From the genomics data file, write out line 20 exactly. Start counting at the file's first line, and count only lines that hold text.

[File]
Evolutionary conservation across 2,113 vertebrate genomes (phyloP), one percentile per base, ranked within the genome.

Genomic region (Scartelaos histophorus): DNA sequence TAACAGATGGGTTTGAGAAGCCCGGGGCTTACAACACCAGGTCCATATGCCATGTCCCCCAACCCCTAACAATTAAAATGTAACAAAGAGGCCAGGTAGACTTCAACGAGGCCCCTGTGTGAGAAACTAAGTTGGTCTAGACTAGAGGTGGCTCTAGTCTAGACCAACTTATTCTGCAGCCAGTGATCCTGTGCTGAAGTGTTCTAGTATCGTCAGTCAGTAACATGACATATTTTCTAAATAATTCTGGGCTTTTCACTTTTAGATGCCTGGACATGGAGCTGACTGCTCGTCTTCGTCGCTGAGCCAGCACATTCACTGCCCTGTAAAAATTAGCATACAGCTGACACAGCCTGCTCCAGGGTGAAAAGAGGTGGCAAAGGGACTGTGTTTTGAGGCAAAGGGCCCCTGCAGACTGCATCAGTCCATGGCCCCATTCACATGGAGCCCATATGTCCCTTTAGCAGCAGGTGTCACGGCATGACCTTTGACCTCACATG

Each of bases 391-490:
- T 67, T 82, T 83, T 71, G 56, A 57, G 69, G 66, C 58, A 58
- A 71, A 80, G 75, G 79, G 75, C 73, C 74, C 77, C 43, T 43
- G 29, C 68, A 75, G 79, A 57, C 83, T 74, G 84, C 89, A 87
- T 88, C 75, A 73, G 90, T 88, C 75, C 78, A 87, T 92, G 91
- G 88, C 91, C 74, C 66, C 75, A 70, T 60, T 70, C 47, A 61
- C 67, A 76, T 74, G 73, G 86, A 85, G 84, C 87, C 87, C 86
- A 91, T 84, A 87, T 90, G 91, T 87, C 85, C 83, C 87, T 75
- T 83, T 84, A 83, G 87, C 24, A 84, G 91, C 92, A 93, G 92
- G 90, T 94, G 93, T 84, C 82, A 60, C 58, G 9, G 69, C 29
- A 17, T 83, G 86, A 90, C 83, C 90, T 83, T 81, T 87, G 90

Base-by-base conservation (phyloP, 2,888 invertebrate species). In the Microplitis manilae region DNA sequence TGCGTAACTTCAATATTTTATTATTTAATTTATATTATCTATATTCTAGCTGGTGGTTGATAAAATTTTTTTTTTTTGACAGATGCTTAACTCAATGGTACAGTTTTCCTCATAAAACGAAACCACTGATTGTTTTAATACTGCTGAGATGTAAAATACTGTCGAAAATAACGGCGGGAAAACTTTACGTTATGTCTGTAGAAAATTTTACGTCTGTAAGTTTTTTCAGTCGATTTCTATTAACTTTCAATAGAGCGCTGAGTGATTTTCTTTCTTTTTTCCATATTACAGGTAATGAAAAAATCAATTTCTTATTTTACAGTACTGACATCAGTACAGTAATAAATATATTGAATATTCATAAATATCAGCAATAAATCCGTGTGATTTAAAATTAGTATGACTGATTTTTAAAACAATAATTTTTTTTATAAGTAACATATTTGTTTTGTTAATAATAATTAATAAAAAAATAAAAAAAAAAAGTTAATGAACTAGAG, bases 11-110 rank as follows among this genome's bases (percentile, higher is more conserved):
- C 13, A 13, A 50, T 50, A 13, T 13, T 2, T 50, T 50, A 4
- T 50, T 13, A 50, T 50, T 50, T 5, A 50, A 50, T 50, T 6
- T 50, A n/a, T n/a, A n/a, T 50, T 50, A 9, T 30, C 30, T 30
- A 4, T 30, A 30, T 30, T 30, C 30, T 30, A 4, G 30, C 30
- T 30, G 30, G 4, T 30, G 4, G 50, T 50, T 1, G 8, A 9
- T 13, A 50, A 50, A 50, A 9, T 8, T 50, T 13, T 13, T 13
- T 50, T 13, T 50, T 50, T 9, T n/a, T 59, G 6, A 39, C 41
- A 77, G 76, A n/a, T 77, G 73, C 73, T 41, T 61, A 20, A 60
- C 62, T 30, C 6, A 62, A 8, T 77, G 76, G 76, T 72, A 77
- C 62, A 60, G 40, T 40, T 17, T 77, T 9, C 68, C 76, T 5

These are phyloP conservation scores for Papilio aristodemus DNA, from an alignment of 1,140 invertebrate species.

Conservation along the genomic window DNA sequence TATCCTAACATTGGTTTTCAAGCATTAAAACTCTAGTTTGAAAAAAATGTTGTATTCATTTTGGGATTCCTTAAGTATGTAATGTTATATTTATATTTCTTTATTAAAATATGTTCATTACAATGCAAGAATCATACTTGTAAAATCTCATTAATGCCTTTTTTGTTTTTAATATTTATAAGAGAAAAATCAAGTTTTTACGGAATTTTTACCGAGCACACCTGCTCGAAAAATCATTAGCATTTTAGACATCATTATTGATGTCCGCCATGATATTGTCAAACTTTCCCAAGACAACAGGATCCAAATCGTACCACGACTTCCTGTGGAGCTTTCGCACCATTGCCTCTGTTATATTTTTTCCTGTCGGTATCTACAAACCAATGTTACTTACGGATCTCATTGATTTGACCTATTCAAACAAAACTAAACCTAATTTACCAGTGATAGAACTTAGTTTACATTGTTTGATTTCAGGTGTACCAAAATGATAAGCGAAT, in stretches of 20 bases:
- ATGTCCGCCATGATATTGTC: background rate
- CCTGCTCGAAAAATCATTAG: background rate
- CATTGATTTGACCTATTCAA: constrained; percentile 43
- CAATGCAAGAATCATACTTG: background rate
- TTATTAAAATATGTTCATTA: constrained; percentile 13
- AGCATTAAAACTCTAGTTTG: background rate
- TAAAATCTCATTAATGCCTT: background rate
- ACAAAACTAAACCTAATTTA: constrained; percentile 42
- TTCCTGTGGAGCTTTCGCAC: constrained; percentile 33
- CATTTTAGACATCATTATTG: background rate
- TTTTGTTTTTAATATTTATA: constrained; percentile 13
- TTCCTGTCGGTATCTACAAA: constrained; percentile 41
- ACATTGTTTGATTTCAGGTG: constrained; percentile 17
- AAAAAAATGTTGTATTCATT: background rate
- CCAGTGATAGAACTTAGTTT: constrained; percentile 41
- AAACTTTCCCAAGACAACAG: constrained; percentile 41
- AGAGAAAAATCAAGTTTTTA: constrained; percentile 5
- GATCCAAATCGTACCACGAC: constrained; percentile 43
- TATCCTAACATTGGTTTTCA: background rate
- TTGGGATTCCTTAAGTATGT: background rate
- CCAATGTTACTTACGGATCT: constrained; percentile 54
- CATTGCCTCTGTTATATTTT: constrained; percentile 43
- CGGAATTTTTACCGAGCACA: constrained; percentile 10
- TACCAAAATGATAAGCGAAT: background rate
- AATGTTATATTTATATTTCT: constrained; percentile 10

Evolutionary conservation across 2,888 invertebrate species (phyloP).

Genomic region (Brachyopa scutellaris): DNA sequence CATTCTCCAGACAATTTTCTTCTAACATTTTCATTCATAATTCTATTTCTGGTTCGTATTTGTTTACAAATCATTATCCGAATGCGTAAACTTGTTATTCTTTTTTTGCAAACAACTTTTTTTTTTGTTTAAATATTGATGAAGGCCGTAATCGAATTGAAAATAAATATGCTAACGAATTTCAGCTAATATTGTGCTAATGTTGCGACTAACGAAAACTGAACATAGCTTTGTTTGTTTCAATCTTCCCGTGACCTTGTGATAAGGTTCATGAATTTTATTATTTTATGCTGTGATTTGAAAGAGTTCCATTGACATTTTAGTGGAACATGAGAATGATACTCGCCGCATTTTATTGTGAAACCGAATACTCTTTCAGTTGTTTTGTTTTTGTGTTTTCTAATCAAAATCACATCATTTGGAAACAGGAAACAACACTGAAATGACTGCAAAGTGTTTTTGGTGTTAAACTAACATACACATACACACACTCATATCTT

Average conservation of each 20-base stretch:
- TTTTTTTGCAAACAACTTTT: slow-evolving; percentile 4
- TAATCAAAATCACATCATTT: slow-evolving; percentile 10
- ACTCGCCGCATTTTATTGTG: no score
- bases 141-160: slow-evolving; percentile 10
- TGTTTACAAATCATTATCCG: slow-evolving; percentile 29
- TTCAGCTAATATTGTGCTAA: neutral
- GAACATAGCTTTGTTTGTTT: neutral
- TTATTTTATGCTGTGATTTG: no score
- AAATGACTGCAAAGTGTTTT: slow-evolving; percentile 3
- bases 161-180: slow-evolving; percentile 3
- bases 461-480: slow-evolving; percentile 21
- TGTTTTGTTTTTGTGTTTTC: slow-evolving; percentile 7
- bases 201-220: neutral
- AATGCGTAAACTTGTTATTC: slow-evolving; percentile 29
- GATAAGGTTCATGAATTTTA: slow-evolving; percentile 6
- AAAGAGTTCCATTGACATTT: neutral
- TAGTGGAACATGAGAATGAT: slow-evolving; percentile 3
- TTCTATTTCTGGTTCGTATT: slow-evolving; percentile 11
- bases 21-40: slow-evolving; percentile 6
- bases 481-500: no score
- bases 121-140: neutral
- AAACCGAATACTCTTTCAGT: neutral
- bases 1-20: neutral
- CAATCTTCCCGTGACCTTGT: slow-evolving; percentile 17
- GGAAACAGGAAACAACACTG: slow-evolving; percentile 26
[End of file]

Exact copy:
- T 13, A 50, A 50, A 50, A 9, T 8, T 50, T 13, T 13, T 13